Detecting gene changes for better health
With the care of your medical team, many of these conditions can be prevented or detected at an early, more treatable stage. Learn more about these conditions:
All conditions that can be detected through MyCode:
Arrhythmogenic right ventricular cardiomyopathy (ARVC): A disease that affects the heart muscle and increases risk of cardiac arrest.
Learn about ARVC
Inherited cardiomyopathies: Diseases of the heart muscle with potentially dangerous complications.
Catecholaminergic polymorphic ventricular tachycardia: An abnormal heart rhythm (or arrhythmia).
Familial hypercholesterolemia (FH): Can increase risk of early heart attacks and strokes.
Learn about FH
Familial thoracic aortic aneurysms and dissections: The aorta can become weakened and stretched, causing sudden tearing of the layers in the aorta wall.
Inherited arrhythmias: An irregular heartbeat, which can increase risk for cardiac arrest.
Familial adenomatous polyposis: Increases risk of early colon cancer.
Hereditary breast and ovarian cancer (HBOC): Increases risk of early breast, ovarian, prostate and other cancers.
Learn about HBOC
Hereditary pheochromocytomas and paragangliomas: Tumors that may release extra hormones and, rarely, become cancerous.
Li-Fraumeni syndrome: Increases risk of early breast, soft tissue, brain, adrenal and other cancers.
Lynch syndrome: Increases risk of early colon, uterine and other cancers
Learn about lynch syndrome
Multiple endocrine neoplasia type 1: Tumors that may release extra hormones and, rarely, become cancerous.
Multiple endocrine neoplasia type 2: Increases risk of early thyroid cancer.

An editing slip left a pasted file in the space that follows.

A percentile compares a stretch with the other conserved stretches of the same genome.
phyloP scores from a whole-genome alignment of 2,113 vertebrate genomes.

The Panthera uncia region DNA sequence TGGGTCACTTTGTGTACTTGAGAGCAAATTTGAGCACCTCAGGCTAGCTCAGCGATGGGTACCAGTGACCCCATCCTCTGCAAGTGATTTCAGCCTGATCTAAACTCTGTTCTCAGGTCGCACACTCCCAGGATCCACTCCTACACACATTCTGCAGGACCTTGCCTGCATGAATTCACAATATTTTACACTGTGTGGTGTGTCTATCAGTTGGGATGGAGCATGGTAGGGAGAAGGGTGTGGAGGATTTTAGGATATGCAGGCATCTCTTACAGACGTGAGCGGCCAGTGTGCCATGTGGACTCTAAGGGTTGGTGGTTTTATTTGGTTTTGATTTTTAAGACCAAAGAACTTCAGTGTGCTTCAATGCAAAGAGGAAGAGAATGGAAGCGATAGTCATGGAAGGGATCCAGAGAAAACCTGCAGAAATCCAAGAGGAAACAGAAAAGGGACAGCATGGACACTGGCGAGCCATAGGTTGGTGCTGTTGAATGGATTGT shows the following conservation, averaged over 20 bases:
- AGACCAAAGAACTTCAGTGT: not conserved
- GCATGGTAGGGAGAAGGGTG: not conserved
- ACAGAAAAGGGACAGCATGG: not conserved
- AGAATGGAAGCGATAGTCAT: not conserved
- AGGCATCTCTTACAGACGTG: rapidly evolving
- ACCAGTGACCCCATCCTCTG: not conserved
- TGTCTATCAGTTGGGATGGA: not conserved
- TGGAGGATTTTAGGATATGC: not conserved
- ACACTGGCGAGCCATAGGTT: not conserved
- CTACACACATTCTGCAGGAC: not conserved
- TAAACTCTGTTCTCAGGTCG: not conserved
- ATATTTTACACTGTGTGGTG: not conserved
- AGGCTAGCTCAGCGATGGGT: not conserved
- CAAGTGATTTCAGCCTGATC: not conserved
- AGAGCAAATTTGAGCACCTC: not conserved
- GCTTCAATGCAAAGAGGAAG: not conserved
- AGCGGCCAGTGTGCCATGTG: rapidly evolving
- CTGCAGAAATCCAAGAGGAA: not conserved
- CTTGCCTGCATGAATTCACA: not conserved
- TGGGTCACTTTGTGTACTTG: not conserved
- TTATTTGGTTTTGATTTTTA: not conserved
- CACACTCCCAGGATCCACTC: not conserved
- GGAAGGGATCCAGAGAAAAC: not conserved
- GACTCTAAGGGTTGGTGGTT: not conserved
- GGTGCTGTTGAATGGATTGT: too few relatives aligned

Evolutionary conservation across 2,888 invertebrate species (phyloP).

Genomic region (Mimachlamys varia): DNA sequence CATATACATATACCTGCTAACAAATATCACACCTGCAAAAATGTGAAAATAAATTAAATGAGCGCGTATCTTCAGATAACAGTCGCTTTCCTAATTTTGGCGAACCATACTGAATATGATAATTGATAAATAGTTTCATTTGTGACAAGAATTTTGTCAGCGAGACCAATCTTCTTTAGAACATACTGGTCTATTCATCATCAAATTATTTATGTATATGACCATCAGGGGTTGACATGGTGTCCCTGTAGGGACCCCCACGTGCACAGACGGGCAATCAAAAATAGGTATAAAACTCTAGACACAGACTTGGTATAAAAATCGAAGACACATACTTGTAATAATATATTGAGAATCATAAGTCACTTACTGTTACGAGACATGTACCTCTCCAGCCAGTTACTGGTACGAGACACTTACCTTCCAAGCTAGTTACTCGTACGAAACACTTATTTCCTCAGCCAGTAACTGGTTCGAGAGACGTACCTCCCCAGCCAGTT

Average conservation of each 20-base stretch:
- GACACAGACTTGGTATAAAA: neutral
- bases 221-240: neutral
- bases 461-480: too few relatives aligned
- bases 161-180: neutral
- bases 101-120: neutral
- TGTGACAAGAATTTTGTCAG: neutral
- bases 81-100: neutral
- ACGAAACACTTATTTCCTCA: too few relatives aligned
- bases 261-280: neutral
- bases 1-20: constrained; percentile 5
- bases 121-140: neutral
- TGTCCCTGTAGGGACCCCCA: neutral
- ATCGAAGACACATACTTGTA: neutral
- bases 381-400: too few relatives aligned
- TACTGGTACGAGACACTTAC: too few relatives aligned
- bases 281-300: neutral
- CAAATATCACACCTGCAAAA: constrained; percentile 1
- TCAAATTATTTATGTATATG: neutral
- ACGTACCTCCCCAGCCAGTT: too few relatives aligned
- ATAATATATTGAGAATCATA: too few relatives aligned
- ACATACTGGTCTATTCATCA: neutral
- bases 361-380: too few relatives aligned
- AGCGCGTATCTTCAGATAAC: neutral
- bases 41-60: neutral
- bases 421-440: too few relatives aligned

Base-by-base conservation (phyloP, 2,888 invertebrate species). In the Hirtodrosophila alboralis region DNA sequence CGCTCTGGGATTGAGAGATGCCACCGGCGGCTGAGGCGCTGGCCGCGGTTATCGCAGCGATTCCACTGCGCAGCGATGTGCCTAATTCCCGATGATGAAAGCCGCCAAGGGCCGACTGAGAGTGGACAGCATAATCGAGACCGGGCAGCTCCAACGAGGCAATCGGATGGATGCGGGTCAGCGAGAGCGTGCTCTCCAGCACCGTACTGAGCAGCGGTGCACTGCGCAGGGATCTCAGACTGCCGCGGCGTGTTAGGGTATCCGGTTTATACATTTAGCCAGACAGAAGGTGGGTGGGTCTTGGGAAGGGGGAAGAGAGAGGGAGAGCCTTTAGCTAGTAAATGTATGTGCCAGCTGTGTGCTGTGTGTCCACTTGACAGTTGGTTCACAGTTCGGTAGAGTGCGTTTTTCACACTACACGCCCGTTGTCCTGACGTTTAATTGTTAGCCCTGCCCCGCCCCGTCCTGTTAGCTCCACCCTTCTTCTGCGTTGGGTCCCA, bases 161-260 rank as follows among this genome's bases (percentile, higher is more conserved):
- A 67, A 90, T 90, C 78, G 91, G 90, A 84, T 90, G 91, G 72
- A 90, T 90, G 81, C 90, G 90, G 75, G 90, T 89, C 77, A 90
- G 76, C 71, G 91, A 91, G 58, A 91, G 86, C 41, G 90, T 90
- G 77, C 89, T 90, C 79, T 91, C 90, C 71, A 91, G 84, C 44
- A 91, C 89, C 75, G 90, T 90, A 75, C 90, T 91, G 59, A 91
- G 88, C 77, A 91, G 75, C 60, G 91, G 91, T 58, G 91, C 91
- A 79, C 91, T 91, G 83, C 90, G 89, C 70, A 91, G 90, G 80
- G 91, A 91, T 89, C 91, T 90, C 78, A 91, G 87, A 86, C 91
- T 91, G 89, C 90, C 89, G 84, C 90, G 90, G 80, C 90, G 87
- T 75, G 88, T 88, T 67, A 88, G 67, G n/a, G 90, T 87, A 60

MUTYH-associated polyposis: Increases risk of colon cancer.
Neurofibromatosis, type 2: Non-cancerous tumors in the nervous system.
Peutz-Jeghers syndrome: Increases risk of early breast, colon, pancreatic and other cancers.
PALB2-related cancer risk: early onset breast, pancreatic and ovarian cancers.
Retinoblastoma: Increases risk of early eye cancer.
Von Hippel-Lindau syndrome: Increases risk of early kidney cancer and benign tumors of brain, eye, pancreas and adrenal gland.
Wilms tumor and related syndromes: A cancerous kidney tumor.
Biotinidase deficiency: A buildup of too much of a B vitamin that could cause neurological problems.
Fabry disease: A disease that prevents the body from making a certain enzyme. This can lead to damage of blood vessels in the skin and cells of the kidneys, heart and nervous system.
Hereditary hemochromatosis: A condition that can lead to too much iron in the body, which can cause issues with the liver, including cirrhosis, liver failure and liver cancer, diabetes, heart disease and changes in skin color.
Hereditary hemorrhagic telangiectasia: Improperly formed blood vessels that can cause a risk of bleeding or poor blood flow to body parts.
Hereditary transthyretin amyloidosis: Cardiac and neurological disease due to the buildup of amyloid plaques throughout the body.
Juvenile polyposis: Non-cancerous intestinal polyps, which increases the risk of developing certain types of cancer, including colon cancer.
Loeys-Dietz syndrome: May cause aortic aneurysms.
Malignant hyperthermia: A potentially life-threatening condition typically triggered by exposure to certain drugs used for general anesthesia.
Marfan syndrome: A connective tissue disease that may cause heart, eye and skeletal issues.
Maturity onset diabetes of the young (MODY): Diabetes in the teens or early adulthood.
Ornithine transcarbamylase deficiency: A condition that causes ammonia to accumulate in the blood, leading to symptoms such as vomiting, lethargy and coma.
Pompe disease: A buildup of glycogen that could cause muscle problems throughout the body.
PTEN hamartoma tumor syndrome: Increases risk of early breast, thyroid, uterine and other cancers, including intellectual disability in some cases.
Retinopathy: A disease causing blindness and low vision.
Tuberous sclerosis: Multiple types of non-cancerous tumors.
Vascular Ehlers-Danlos syndrome: A disease that affects the connective tissues, including arteries and muscles, that may increase the risk for health complications such as ruptured arteries.
Wilson disease: A condition that can lead to too much copper in the body, especially in the liver and brain. This can cause issues in the liver and nervous system, such as clumsiness, problems walking, slurred speech, impaired thinking and mental health issues like depression, anxiety and mood swings.